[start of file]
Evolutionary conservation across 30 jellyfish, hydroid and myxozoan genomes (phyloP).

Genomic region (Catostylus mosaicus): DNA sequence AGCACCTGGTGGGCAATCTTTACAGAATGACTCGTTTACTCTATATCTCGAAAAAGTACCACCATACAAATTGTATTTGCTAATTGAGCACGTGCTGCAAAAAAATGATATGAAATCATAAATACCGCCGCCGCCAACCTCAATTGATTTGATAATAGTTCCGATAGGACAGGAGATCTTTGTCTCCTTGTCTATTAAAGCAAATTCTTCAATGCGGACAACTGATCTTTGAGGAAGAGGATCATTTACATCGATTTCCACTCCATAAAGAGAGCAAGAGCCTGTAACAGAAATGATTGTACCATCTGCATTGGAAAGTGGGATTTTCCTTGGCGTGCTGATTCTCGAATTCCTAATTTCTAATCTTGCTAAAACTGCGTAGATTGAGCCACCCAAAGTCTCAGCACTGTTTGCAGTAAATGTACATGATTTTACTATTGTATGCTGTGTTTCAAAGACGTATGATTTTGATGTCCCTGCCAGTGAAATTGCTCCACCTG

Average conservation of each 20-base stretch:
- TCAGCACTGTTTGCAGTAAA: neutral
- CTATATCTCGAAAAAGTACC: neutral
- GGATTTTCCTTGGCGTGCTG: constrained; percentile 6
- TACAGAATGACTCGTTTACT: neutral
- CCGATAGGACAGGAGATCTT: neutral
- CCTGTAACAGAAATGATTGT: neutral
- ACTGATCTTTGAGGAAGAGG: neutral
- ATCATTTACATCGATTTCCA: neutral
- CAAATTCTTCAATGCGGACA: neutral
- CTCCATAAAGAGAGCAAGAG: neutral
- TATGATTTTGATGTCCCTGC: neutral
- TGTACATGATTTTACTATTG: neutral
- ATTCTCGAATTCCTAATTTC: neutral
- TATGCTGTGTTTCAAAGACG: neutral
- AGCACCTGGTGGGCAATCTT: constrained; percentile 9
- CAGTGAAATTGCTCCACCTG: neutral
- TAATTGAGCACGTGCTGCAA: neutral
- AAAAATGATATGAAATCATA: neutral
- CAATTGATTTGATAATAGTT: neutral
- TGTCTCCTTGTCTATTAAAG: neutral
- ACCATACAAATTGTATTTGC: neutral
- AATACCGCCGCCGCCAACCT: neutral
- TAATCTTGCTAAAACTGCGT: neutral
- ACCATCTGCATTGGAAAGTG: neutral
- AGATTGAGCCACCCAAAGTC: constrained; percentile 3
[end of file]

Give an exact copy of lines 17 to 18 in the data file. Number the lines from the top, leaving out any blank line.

- TATGCTGTGTTTCAAAGACG: neutral
- AGCACCTGGTGGGCAATCTT: constrained; percentile 9